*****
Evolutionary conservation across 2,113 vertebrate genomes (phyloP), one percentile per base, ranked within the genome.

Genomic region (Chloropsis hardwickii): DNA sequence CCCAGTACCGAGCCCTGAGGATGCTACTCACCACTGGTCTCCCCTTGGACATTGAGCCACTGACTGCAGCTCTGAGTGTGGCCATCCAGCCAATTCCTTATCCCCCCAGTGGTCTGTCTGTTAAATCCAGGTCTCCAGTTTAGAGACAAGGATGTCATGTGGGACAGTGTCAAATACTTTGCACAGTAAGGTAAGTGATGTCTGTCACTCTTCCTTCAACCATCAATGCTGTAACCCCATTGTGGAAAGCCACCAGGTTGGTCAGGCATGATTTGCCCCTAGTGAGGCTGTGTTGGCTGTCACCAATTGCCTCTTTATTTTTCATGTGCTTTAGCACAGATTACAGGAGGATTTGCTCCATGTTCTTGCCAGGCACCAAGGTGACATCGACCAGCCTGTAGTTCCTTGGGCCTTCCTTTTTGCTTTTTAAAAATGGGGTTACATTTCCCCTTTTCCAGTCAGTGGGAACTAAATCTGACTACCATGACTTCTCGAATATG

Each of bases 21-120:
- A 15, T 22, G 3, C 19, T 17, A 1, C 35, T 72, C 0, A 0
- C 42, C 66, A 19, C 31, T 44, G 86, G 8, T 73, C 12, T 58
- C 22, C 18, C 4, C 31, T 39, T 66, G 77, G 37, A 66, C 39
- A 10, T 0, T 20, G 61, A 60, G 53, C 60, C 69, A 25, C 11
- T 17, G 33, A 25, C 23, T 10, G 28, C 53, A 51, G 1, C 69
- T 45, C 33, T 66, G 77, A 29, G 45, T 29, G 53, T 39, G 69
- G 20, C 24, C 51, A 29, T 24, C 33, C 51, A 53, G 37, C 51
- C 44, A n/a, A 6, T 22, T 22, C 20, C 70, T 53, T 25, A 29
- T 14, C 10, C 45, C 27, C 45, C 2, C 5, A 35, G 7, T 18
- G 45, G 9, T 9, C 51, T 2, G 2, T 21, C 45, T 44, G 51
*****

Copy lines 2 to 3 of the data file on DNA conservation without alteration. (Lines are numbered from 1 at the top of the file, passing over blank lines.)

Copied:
Genomic region (Chloropsis hardwickii): DNA sequence CCCAGTACCGAGCCCTGAGGATGCTACTCACCACTGGTCTCCCCTTGGACATTGAGCCACTGACTGCAGCTCTGAGTGTGGCCATCCAGCCAATTCCTTATCCCCCCAGTGGTCTGTCTGTTAAATCCAGGTCTCCAGTTTAGAGACAAGGATGTCATGTGGGACAGTGTCAAATACTTTGCACAGTAAGGTAAGTGATGTCTGTCACTCTTCCTTCAACCATCAATGCTGTAACCCCATTGTGGAAAGCCACCAGGTTGGTCAGGCATGATTTGCCCCTAGTGAGGCTGTGTTGGCTGTCACCAATTGCCTCTTTATTTTTCATGTGCTTTAGCACAGATTACAGGAGGATTTGCTCCATGTTCTTGCCAGGCACCAAGGTGACATCGACCAGCCTGTAGTTCCTTGGGCCTTCCTTTTTGCTTTTTAAAAATGGGGTTACATTTCCCCTTTTCCAGTCAGTGGGAACTAAATCTGACTACCATGACTTCTCGAATATG

Each of bases 21-120: